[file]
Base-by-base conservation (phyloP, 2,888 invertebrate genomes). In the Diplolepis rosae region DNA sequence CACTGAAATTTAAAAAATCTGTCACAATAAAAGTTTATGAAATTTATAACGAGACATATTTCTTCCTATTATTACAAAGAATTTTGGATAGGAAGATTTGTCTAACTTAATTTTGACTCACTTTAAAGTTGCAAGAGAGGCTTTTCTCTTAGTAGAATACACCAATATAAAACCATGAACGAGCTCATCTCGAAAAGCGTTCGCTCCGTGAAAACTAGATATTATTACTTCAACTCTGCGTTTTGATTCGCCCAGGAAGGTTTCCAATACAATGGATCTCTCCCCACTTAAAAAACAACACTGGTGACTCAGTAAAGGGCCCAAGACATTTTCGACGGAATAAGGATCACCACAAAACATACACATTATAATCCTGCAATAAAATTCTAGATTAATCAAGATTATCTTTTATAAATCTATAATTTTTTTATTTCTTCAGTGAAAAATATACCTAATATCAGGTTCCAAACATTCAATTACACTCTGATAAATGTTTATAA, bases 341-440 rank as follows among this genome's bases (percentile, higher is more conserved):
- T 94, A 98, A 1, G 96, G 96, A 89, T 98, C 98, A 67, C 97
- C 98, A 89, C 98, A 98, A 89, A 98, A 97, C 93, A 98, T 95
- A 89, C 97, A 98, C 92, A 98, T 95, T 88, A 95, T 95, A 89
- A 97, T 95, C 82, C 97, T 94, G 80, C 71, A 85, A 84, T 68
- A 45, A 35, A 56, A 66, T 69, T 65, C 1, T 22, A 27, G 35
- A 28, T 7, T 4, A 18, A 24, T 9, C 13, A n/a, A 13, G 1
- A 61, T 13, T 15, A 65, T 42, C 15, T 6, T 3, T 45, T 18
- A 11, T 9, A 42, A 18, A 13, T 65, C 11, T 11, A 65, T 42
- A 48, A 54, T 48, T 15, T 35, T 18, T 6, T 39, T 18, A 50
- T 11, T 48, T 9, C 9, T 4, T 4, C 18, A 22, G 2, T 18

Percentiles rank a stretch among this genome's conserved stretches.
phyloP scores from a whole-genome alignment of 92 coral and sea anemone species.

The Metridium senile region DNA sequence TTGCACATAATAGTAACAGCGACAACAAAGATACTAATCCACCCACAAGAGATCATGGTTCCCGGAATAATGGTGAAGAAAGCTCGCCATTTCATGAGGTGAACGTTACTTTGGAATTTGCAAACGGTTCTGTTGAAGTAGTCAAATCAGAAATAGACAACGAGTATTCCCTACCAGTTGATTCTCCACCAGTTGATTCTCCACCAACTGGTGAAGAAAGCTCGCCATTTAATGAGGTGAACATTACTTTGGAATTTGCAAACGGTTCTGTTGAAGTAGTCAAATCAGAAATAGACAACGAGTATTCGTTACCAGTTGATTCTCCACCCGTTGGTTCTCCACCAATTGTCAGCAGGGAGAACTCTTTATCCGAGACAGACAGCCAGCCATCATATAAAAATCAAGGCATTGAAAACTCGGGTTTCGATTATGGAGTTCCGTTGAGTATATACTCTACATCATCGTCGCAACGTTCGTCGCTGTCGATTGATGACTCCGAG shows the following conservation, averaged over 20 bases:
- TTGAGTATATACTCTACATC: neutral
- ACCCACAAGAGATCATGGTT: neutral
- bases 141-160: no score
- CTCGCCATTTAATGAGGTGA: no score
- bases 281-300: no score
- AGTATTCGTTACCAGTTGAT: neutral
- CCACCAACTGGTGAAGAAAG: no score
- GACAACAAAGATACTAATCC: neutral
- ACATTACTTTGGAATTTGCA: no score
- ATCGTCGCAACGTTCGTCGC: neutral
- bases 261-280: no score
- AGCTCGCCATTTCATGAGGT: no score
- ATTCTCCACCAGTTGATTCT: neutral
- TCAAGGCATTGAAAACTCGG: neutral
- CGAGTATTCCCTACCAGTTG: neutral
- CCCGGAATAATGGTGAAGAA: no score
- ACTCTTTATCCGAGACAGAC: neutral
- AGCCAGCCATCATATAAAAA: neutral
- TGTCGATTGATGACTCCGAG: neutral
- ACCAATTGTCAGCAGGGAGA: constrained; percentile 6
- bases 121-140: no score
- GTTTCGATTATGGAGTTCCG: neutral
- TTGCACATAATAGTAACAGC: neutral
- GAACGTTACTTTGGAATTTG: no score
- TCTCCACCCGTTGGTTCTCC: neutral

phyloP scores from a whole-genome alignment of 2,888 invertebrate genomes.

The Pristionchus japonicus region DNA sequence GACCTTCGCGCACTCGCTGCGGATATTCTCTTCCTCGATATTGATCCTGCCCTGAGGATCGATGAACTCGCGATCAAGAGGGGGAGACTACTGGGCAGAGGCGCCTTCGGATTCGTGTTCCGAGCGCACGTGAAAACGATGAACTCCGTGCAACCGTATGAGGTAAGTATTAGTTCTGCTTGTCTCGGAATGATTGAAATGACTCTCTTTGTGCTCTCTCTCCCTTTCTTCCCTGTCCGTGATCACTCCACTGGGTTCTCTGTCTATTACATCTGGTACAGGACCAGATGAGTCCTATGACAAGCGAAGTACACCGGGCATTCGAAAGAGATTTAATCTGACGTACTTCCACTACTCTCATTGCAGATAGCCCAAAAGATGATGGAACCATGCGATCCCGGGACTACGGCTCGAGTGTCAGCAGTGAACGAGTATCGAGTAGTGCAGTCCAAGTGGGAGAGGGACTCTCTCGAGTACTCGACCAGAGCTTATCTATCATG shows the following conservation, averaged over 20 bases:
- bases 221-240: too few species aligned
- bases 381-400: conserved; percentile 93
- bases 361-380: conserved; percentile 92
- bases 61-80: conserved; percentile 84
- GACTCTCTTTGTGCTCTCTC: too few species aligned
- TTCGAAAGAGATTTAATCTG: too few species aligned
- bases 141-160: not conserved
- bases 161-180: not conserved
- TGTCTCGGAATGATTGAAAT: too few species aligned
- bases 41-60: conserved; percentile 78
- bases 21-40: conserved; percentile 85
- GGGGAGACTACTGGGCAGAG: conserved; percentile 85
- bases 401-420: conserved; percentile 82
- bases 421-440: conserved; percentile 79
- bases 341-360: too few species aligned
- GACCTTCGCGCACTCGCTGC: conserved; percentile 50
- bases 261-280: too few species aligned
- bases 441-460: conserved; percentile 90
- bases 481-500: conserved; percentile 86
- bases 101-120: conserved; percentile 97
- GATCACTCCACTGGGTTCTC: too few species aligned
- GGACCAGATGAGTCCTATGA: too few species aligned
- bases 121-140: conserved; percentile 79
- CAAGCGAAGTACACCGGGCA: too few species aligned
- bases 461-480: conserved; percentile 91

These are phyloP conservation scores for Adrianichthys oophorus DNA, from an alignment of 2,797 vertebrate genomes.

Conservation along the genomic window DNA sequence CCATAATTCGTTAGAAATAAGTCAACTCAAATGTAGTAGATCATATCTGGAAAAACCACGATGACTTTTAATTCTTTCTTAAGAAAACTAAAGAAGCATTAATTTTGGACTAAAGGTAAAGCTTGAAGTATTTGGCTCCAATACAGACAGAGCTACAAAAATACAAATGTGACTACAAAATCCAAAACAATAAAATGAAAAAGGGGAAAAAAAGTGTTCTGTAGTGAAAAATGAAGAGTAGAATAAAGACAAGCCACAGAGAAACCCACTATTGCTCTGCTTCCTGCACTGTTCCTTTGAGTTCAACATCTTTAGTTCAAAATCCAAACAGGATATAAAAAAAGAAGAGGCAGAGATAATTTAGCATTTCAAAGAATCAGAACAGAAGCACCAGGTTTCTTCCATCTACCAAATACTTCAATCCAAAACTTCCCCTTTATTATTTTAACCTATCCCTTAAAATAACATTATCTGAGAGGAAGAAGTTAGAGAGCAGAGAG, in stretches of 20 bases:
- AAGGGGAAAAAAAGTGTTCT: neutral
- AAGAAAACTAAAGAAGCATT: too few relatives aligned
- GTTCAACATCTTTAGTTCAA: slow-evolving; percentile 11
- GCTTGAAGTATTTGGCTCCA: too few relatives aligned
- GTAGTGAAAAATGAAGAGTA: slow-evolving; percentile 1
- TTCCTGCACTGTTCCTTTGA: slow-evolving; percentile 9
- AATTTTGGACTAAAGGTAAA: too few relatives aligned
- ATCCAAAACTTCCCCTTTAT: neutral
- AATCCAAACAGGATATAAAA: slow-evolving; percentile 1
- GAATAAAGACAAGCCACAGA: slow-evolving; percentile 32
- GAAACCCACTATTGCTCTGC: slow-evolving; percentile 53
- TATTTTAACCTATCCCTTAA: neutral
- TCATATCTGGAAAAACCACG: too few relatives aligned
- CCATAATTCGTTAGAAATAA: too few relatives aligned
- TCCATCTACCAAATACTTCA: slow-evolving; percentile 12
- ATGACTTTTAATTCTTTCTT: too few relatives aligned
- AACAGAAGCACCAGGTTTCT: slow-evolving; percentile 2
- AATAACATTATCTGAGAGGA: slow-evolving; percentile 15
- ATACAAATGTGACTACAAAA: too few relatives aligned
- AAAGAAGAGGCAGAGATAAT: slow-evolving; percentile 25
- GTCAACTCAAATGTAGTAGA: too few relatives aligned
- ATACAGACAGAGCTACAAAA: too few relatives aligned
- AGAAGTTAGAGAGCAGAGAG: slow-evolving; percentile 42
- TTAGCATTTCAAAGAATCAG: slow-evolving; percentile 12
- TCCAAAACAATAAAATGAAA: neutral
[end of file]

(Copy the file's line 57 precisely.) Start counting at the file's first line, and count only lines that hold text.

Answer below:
- GACCTTCGCGCACTCGCTGC: conserved; percentile 50